This article appeared in the Swedish Daily GP (Göteborgs-Posten) 23 May 2014. The report is representative of the kind of news we have been hearing from towns across Bosnia and Herzegovina that were hit by the floods, Doboj, Zavidovici, Orasje, Maglaj, Bosanski Šamac, Bjeljina as well as numerous hamlets and villages in the affected areas. The floods have made a bad situation worse and Bosnia and Herzegovina needs all the help it can get right now. That´s why in the next couple of posts I will try to devote attention to the floods in Bosnia and Herzegovina.
He came to Sarajevo last weekend, that´s where the EU-team is working together with the national organization for security and disaster relief but also with the UN and The Red Cross.
“We´re sitting in a basement, our Bosnian colleagues have a very humble attitude but a lot of Bosnians are are completely exhausted. The kind of assistance that will be needed will change once the rescue efforts go into another phase” according to Jan Karlsson.
Jan Karlsson is on loan from the Swedish Civil Contingencies Agency (MSB) he was among other things in charge of part of the relief effort in Thailand after the 2004 tsunami. His team is working in one particulary hard hit part of Bosnia and Herzegovina: Posavina and the biggest town in the area; Orasje. Both the canton and the town are right next to the river Sava. “At present we only have one man up there, but he says it´s pretty bad, and that is without yet knowing the full extent of everything,”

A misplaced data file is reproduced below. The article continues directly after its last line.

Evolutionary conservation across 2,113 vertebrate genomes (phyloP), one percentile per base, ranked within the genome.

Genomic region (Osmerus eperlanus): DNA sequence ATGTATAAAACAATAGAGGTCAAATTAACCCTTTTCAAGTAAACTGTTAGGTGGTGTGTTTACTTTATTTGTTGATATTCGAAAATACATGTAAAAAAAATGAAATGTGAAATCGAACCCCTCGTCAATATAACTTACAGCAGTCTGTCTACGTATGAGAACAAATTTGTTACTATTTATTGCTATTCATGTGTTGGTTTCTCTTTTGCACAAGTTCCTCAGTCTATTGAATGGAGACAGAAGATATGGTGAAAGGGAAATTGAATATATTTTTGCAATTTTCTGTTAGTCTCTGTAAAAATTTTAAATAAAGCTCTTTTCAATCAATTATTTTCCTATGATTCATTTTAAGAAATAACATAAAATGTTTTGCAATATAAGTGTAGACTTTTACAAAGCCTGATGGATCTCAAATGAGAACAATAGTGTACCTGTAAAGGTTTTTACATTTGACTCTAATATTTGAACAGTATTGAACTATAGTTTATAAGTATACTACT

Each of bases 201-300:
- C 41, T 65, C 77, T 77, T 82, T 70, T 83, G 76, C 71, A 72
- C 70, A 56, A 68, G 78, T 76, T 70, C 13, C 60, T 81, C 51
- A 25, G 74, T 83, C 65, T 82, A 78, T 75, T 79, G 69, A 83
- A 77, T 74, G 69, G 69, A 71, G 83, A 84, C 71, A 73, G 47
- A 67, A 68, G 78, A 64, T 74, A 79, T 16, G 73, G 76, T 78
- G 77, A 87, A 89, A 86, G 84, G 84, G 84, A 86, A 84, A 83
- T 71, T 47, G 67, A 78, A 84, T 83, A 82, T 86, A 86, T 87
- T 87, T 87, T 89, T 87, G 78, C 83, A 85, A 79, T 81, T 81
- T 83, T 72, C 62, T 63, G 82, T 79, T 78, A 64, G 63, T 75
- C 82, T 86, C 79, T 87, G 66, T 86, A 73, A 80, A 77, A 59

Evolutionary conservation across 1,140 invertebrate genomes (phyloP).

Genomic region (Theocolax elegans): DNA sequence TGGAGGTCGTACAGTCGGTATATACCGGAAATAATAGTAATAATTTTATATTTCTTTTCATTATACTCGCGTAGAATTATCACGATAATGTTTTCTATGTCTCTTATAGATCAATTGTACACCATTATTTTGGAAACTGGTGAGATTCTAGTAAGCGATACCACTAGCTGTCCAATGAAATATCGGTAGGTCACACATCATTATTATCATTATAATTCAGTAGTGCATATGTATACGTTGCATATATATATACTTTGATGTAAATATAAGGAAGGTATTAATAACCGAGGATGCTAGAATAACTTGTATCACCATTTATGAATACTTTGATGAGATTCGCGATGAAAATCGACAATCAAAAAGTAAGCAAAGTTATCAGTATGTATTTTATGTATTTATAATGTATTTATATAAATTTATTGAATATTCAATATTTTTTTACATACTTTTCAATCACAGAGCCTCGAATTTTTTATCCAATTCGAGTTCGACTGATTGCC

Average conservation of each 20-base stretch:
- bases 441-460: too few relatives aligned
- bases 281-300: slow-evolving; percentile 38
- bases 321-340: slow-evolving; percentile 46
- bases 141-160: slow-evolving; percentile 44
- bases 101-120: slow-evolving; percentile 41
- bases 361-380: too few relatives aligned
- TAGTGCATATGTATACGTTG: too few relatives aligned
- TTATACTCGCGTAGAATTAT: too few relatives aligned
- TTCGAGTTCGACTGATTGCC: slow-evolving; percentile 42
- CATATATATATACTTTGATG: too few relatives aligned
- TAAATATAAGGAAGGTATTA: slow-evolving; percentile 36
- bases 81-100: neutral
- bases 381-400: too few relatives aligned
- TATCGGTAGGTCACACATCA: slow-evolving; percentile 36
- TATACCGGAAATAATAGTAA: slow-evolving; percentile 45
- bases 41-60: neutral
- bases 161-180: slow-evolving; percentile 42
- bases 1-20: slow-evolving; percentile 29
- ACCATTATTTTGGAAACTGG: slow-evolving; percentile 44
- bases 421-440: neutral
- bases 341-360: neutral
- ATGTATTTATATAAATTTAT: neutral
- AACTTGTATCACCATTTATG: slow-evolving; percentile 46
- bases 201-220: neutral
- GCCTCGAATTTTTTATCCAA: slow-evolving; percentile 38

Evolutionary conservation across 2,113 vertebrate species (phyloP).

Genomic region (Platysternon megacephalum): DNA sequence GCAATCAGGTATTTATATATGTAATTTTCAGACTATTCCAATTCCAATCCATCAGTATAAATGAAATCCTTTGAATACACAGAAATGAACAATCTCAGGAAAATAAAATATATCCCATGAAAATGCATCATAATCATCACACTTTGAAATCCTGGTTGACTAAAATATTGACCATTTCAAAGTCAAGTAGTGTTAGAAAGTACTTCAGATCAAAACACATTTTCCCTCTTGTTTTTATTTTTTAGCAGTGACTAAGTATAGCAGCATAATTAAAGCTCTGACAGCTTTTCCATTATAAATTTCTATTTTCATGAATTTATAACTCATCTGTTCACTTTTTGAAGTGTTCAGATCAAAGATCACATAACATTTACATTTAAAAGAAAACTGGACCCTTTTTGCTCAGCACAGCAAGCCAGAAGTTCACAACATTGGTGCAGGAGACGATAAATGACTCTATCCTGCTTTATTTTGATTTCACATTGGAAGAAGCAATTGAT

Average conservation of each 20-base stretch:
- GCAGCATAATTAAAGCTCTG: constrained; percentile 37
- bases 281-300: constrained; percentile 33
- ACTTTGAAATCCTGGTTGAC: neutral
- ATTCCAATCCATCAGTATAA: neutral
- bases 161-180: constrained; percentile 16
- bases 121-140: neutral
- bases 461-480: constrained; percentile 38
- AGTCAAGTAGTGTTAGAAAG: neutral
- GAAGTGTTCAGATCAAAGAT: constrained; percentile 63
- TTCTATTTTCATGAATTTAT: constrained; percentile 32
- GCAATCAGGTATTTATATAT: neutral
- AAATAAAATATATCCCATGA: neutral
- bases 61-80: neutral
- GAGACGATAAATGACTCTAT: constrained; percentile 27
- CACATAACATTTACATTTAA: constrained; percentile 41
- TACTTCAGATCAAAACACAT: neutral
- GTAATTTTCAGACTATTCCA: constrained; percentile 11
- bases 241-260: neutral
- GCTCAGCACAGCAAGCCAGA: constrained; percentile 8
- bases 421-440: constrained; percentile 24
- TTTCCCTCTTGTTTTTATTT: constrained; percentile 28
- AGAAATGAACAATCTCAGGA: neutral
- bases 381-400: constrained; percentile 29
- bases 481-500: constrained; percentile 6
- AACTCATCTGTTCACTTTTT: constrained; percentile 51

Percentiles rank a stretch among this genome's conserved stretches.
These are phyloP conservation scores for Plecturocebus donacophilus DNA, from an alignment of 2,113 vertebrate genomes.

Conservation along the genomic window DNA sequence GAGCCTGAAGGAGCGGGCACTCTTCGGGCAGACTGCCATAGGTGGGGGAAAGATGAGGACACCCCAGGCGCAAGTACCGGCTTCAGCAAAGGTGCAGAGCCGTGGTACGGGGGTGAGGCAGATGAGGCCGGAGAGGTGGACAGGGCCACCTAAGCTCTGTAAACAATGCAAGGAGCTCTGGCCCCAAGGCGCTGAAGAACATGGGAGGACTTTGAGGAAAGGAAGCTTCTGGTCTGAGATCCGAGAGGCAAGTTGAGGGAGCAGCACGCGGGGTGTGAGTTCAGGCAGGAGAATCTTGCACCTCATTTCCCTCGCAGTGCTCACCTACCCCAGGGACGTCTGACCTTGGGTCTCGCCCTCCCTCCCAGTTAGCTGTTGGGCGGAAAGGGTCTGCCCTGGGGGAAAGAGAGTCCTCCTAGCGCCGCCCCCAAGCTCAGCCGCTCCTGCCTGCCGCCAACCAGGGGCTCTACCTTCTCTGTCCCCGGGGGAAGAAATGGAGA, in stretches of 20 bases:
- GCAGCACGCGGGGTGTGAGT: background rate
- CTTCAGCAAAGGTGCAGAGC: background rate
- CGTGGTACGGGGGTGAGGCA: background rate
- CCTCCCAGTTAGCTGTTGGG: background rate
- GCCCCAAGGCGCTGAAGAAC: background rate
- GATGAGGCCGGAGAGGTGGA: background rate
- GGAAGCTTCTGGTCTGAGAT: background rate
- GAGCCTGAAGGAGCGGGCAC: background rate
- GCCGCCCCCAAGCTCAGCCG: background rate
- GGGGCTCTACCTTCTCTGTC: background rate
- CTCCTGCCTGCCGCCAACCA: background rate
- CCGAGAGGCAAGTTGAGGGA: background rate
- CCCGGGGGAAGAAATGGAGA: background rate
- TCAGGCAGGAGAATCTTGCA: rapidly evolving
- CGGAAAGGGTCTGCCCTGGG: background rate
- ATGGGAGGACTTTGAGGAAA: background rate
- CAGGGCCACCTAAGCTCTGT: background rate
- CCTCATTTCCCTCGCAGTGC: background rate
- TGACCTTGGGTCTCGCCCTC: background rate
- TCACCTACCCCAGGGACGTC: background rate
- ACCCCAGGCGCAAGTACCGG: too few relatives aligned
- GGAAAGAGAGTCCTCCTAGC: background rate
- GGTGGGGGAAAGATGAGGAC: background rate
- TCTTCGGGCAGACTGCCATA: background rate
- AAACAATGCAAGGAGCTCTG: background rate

The last few days the EU-team has managed to get a hospital in Orasje to work, the roads are ruined or buried under the dirt that has skated a few hundred meters. That also makes the reconstruction efforts heavier and very dangerous.
“I have seen maps of the areas where there are still a lot of landmines left over from the war twenty years ago. The landmines were placed along the frontlines between the fighting parties but now they have moved and nobody knows anymore where they are.”
“There is a belief that it is going to cost three times more to rebuild the network of roads in Bosnia and Herzegovina then in Serbia and precisely because of the mine clearing effort. The first phase of the rescue effort, saving lives is drawing to a close. Now we need to begin the clean-up effort and trying to get the infrastructure in order again. We´ll ned water purification efforts, blankets, tents, clothes, medicine and food for the many thousand that have been evacuated.”
“The UN, EU and the national organization are working on setting up a team to evaluate what the continued need for help will be in Bosnia and Herzegovina. The four groups have just barely a week to comprise a report on the continued need for assistance. Those reports are vital in order to properly evaluate the future financial assistance. One thing is certain, Bosnia and Herzegovina will need international help for years to come.”